Business Income Limitation

With most of your ordinary business expenses, if you have more expenses than you have income, your business can show a net operating loss that may be deductible against any other regular income you have (such as interest, dividends, or income from another job or business). This may even be true if the loss is a "paper loss" resulting from depreciation. However, it is not true of the home office deduction.

Your home office deduction is limited by the amount of your net business income. If your net income is too low, you won't be able to deduct the entire amount of your home office deduction this year (although you may carry it over and deduct it in a later year when your net business income is higher).

The IRS has developed a rather lengthy computation that must be used in applying this limit, which is incorporated into IRS Form 8829, Expenses for Business Use of Your Home. Our home office deduction calculator will automatically compute the amount for you and tell you whether you can deduct all your expenses, or whether you'll have to carry some of them over to another year.

Business Tools

Among the Business Tools are Form 1040, Schedule C, and Form 8829. They are in Adobe Acrobat .pdf format, and you will need Acrobat Reader 4.0 to view the files and print them. A free version of Acrobat 4.0 is available in the Business Tools area as well.

Basically, you must start with your gross business income from all sources (sales, interest on bank accounts, etc.), less all of your business expenses that are not part of the home office deduction. This is your tentative profit as shown on line 29 of your Schedule C, and is the maximum amount you can claim as a home office deduction this year.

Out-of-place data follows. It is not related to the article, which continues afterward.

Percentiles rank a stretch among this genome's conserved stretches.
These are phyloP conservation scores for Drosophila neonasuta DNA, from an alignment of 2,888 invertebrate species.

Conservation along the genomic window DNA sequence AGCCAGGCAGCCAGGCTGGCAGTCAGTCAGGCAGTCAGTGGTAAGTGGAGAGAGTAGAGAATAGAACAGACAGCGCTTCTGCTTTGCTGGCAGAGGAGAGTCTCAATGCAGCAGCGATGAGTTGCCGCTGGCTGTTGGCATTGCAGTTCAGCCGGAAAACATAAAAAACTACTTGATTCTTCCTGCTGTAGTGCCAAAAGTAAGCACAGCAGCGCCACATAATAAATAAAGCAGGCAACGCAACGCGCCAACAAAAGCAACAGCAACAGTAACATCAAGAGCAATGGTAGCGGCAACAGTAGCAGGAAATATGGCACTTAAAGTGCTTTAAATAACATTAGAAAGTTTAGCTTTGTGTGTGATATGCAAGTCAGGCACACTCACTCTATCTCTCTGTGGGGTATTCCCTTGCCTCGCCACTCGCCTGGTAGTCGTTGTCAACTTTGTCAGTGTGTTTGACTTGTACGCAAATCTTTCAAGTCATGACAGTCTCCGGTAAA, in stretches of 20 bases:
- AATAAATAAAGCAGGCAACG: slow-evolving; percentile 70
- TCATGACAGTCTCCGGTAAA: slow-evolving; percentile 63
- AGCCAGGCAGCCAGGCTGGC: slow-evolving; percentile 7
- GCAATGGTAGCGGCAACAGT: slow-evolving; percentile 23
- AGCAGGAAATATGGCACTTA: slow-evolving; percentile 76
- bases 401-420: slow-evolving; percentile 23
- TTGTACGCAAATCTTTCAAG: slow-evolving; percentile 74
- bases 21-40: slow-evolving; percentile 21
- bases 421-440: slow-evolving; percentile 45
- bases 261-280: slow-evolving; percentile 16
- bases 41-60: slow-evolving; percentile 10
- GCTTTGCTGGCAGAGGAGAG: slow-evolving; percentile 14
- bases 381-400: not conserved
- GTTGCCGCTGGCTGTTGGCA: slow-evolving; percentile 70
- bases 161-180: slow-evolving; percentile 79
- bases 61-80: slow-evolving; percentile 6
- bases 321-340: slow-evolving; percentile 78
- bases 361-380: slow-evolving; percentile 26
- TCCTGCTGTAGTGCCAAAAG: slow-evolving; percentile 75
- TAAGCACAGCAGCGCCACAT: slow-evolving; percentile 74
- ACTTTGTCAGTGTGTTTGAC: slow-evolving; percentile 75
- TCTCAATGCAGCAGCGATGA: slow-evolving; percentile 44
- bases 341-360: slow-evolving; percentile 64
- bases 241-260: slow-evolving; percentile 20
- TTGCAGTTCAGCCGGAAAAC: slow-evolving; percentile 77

Then, subtract the portion of your home office deduction expenses that you could otherwise use as itemized deductions: home mortgage interest, real estate taxes, and casualty losses computed as if the home office was your personal residence. (If the answer is zero or a negative number, you may be better off not claiming the home office deduction, and instead claiming these amounts as regular itemized deductions. This is especially true if you think your tax bracket next year won't be higher than your bracket this year.)

Assuming the answer to the previous step was a positive number, subtract the portion of your home office deduction expenses that would not otherwise be deductible as itemized deductions: insurance, repairs and maintenance services, utilities, and rent if you don't own the home.

Finally, you may subtract the extra business portion of any casualty losses, depreciation on your home, and any carried-over home office expenses from previous years. If the end result is zero or a positive number, you can deduct all your home office expenses. If the end result is a negative number, you may carry over the nondeductible portion to be subtracted on next year's tax return.



Sylvia Pappas is employed as an outside salesperson, and she meets all the requirements for deducting expenses for a home office. In 2001, her computation of expenses for the business use of her home is as follows:
Gross income from business: $6,000
less: direct business expenses (business phone, car expenses) -2,000

Balance: 4,000
less: deductible mortgage interest and taxes -3,000

Home office deduction limitation 1,000
less: other expenses for business use of home -2,400

Balance (carried over to the next year) -1,400